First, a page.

1. Interaction, protection and epidemics

    E-Print Network [OSTI]

    Goyal, Sanjeev; Vigier, Adrien

    2015-03-06

    unique equilibrium: individuals who invest in protection choose to interact more relative to those who do not invest in protection. Changes in the contagiousness of the disease have non-monotonic effects: as a result interaction initially falls...

  2. National Center for Geographic Information and Analysis Measuring and Representing Accessibility in the Information Age

    E-Print Network [OSTI]

    California at Santa Barbara, University of

    National Center for Geographic Information and Analysis Measuring and Representing Accessibility in the Information Age A Specialist Meeting of Project Varenius' Geographies of the Information Society 19 ........................................................................................................11 Visualizing and Representing Information Space Within Geographic Information Science (GIS) Michael

  3. Gregory H. Friedman: Before the U.S. House of Representatives...

    Energy Savers [EERE]

    Government Reform Gregory H. Friedman: Before the U.S. House of Representatives Committee on Government Reform March 20, 2003 Before the U.S. House of Representatives Committee on...

  4. Representing aquifer architecture in macrodispersivity models with an analytical solution of the transition probability matrix

    E-Print Network [OSTI]

    Lu, Zhiming

    Representing aquifer architecture in macrodispersivity models with an analytical solution] The multi-dimensional transition probability model represents hydrofacies architecture in modeling aquifer heterogeneity. The structure of the aquifer architecture is mathematically characterized by a canonical

  5. U.S. Energy Secretary Steven Chu, U.S. Representatives Larson...

    Office of Energy Efficiency and Renewable Energy (EERE) Indexed Site

    Steven Chu, U.S. Representatives Larson and Courtney to Visit Research Center in East Hartford U.S. Energy Secretary Steven Chu, U.S. Representatives Larson and Courtney...

  6. MAM-06, 28 MAY -1 JUNE, WASEDA, TOKYO, JAPAN MICRO-/NANOFLUIDIC COMPUTING AND ITS

    E-Print Network [OSTI]

    Munakata, Toshinori

    APPLICATIONS TO BLOOD VESSEL THROMBUS FORMATION CONTROL Toshinori Munakata,1 David W.M. Marr2 and Michael and nanomedicine, and Micro-/nanofluidic computing. References [1] A. Terray, J. Oakey, and D.W.M. Marr, Microfluidic control using colloidal devices, Science, 296, 2002, 1841-1844. [2] T. Vestad, D.W.M. Marr and T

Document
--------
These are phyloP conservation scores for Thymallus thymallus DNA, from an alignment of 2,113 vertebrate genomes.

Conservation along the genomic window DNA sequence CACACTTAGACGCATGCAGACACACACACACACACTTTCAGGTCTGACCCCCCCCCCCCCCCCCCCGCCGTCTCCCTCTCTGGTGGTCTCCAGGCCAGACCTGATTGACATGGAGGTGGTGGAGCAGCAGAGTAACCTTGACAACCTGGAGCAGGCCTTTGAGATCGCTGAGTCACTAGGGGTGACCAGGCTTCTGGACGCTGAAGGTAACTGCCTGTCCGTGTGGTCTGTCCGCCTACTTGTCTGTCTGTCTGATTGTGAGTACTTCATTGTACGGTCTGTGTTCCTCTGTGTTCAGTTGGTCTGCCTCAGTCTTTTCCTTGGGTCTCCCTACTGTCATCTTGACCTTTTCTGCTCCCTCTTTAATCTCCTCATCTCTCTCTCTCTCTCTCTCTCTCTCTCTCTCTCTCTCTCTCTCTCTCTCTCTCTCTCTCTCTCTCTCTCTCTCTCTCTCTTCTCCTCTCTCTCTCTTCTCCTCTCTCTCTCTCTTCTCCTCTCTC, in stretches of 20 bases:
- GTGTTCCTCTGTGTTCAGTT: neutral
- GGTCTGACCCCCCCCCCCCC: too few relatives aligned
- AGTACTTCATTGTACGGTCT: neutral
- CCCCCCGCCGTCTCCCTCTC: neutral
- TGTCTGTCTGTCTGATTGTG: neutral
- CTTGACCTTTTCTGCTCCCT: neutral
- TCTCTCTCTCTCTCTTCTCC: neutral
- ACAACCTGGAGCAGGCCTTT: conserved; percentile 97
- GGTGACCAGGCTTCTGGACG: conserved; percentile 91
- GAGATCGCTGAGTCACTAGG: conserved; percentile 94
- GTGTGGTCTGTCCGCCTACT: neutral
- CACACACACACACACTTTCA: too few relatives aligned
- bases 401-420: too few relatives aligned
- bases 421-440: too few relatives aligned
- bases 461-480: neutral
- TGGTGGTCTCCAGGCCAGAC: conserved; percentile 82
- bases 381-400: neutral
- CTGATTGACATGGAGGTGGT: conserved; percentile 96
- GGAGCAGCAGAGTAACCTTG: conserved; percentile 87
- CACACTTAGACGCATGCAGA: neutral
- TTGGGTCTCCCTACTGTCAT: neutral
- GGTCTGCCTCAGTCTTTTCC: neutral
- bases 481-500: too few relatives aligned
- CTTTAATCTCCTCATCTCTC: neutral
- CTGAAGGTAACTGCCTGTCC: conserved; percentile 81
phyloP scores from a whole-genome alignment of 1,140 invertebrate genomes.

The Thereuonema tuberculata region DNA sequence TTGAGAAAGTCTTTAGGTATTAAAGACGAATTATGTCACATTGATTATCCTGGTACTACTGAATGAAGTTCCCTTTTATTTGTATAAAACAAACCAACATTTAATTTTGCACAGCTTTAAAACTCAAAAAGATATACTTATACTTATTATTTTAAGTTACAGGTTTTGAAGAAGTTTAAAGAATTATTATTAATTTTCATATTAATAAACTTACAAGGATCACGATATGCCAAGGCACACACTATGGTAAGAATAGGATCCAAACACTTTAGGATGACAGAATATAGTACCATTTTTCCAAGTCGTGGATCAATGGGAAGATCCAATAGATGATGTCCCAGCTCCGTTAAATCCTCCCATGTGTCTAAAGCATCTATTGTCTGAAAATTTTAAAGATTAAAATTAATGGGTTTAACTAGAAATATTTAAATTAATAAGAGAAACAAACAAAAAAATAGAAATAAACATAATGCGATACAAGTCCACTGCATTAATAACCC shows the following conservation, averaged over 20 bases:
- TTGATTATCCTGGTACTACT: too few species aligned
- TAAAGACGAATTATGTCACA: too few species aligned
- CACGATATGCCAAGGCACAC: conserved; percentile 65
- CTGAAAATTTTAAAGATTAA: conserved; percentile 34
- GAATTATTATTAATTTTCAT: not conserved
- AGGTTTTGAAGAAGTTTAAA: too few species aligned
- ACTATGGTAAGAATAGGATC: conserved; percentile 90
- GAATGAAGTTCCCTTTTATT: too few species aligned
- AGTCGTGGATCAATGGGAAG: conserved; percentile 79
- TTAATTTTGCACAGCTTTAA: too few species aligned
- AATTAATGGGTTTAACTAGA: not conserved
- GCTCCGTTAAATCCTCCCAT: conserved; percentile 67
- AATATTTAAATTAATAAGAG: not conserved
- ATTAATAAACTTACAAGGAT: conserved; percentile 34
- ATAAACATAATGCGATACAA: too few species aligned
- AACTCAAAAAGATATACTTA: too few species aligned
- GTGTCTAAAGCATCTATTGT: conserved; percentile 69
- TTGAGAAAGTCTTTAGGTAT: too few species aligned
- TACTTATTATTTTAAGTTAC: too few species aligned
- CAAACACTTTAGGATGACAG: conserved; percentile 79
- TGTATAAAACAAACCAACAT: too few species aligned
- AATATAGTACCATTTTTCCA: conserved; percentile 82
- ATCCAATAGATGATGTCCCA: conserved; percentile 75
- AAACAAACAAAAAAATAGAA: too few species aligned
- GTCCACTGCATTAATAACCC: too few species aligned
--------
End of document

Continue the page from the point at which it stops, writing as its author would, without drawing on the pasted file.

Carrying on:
7. A Tale of Two Mam Children: Contact-Induced Language Change in Mayan Child Language

    E-Print Network [OSTI]

    Pye, Clifton

    2013-10-01

    households . Existing studies of bilingualism in Mayan communities are based on in- terviews with adolescent and adult speakers (Brown 1998, Collins 2005, and Garzon 1998) . The Brown and Garzon studies established that Kaqchikel Maya communities relatively... into Spanish and by interpreting his brother’s utterances for the adults . MIG also speaks more often than any of the other participants, and provides a background narrative in Spanish throughout the session . Later in the session, NOR’s mother offers...

  8. Model Documentation Report: Macroeconomic Activity Module (MAM) of the National Energy Modeling System

    Gasoline and Diesel Fuel Update (EIA)

    AFDC Printable Version Share this resource Send a link to EERE: Alternative Fuels Data Center Home Page to someone by E-mail Share EERE: Alternative Fuels Data Center Home Page on Facebook Tweet about EERE: Alternative Fuels Data Center Home Page on Twitter Bookmark EERE: Alternative Fuels Data Center Homesum_a_epg0_fpd_mmcf_m.xls" ,"Available from WebQuantity of Natural GasAdjustments (Billion Cubic Feet) Wyoming963Residential2, 2014Proved ReservesFoot)Year Jan FebMay 2014

  9. Model Documentation Report: Macroeconomic Activity Module (MAM) of the National Energy Modeling System